Re: cars

Pat Fallon (
Sat, 15 Nov 1997 11:35:22 -0500

Someone said:
>> cars are polluting the environment but I wouldn't like
>> to do without the freedom my car is delivering !

As I understand it, a majority of the pollution (carbon monoxide,
anyway) comes from a small minority of gross-polluting cars. The
dirtiest 10% of cars emit 50% of the carbon monoxide, while the cleanest
50% of autos emit only 5%.

And, apparently, maintenance is more important than age when it comes to
emission levels. About two-thirds of cars that fail exhaust tests have
emission-control systems out of conformance with the law, and a majority
of those had been deliberately tampered with. If tampering is widespread
and causes high emissions, then a scheduled emissions inspection every
year is a waste of time and money.

It would be like fighting drunk driving by having annual breathalyzer
tests-it won't be effective. Only random, spot testing will uncover
these polluters.

Technology can be used to target gross polluters. The technology is
cheap and portable, thus capable of random surveillance while
inconveniencing only those guilty. The Sun Company of Philadelphia used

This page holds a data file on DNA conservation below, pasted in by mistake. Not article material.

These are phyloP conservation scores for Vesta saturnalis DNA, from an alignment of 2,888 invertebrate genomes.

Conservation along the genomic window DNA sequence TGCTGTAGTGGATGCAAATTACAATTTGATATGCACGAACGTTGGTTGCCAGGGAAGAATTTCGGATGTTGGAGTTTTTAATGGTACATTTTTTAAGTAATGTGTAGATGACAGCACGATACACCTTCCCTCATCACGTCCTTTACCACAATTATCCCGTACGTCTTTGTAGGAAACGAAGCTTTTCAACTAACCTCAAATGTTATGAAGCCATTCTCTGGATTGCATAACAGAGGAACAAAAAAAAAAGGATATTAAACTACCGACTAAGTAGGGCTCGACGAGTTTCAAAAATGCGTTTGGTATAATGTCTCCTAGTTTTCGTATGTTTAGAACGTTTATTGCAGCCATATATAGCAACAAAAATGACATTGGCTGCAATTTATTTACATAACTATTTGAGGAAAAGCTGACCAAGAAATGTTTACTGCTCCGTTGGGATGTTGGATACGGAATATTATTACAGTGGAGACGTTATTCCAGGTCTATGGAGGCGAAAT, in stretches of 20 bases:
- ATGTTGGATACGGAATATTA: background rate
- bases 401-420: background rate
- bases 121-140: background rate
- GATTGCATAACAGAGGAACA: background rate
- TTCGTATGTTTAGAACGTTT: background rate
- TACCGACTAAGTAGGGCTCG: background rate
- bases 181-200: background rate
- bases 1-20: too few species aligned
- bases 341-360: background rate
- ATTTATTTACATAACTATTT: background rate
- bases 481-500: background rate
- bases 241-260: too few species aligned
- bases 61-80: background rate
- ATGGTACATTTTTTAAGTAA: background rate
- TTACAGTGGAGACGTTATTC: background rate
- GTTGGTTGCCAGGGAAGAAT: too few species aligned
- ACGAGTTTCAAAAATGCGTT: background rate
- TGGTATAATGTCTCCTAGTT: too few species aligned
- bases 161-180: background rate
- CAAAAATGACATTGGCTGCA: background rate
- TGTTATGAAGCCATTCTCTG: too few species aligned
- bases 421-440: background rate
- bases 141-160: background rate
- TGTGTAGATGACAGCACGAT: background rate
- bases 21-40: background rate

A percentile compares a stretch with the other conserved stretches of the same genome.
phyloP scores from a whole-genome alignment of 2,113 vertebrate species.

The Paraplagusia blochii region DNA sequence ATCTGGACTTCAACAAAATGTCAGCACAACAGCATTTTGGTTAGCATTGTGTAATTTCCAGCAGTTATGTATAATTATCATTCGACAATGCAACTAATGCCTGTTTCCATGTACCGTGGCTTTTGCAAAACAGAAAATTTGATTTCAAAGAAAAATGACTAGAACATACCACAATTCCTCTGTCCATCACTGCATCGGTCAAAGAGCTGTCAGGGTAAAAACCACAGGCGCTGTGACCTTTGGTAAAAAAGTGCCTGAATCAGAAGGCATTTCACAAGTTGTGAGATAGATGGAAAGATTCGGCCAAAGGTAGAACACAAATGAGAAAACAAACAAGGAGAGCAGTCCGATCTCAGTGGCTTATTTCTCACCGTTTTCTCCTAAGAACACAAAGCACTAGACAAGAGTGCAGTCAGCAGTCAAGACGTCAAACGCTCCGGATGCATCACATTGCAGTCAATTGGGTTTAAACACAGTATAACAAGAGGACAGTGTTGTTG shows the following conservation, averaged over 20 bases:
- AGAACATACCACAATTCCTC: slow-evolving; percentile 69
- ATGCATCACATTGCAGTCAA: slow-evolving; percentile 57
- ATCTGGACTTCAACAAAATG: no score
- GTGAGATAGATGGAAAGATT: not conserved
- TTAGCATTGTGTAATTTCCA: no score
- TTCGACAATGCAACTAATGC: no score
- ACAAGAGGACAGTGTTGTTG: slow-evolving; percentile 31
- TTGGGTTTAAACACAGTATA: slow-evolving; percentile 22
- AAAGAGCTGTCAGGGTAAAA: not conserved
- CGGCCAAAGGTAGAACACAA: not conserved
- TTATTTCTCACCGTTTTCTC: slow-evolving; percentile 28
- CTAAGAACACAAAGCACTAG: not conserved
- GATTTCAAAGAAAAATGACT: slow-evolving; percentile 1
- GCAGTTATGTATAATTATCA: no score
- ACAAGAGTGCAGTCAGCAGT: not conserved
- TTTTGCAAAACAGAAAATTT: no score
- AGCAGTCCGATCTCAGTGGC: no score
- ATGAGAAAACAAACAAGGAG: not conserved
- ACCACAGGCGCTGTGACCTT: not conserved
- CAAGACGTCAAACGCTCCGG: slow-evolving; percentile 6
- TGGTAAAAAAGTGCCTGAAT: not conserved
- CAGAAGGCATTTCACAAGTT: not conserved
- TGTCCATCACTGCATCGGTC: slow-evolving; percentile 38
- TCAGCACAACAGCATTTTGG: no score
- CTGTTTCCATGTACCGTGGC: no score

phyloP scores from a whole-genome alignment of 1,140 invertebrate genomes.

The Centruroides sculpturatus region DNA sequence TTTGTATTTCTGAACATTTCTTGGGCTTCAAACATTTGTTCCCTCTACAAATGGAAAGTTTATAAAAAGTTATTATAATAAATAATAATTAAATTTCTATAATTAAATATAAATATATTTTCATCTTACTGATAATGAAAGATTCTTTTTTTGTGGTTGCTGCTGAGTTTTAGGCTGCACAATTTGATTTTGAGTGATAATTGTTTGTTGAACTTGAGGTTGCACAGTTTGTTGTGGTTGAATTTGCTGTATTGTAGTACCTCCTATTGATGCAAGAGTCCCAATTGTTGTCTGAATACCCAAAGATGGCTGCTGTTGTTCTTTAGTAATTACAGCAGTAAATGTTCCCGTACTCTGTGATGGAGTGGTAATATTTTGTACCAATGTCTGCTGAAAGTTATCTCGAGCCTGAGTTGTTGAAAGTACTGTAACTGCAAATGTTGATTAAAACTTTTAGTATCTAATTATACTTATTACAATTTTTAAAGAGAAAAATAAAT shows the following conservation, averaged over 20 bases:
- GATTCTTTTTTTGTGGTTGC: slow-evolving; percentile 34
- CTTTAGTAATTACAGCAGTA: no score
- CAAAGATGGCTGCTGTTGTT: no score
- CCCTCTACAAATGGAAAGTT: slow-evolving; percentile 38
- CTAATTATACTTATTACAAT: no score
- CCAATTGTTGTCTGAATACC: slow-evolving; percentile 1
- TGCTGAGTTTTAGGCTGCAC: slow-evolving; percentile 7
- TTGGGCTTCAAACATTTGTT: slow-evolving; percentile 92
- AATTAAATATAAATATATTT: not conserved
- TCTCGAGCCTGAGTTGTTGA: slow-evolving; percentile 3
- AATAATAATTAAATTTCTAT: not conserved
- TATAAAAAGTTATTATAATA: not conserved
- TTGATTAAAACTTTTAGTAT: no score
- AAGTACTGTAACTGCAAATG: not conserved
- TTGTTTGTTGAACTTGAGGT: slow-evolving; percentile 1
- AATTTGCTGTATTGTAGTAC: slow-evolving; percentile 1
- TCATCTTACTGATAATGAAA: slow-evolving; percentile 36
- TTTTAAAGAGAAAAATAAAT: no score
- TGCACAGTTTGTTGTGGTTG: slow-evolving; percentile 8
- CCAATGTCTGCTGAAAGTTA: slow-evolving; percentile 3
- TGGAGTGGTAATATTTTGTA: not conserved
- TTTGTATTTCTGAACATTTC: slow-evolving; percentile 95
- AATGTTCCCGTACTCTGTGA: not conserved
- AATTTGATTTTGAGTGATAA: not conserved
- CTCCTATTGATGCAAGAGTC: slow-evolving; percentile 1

a remote-sensing device to spot pollution from passing vehicles. By
beaming a ray of light across a city road, Sun was able to spot more
than 3,400 vehicles out of 75,000 screened that were spewing fumes in
excess of federal limits. Get those 5% of vehicles fixed and air quality
will be much improved. We could target the guilty without
inconveniencing the innocent.

Random roadside vehicle testing, instead of requiring every motorist to
spend time and money visiting another inspection station, seems like it
might be practical and effective.

Neuronaut <> said:
> The freedom one might experience from owning a car is
> illusory what with the congestion, expense and worry that
> comes with owning such an expensive item.

I think this is a personal decision. Road owners (and adjacent property
owners) should, however, be able to target gross polluters and hold them
responsible for trespass, nuisance, etc.

Also, our government should not subsidize the price of gasoline be
defending perceived oil interests in dangerous areas of the world. If a
company decides to do business with a prince or dictator halfway around
the globe let them pay for the security and transportation safety, and
take the hit if it's nationalized, etc. Also, the roads should be
privatized. Then perhaps alternative financing will eliminate the gas
taxes that also distort the price. The price of natural resources
should reflect their true cost, and scarcity. Then our decision of
whether to own a car or not might be a more rational judgment, all
things considered.

Pat Fallon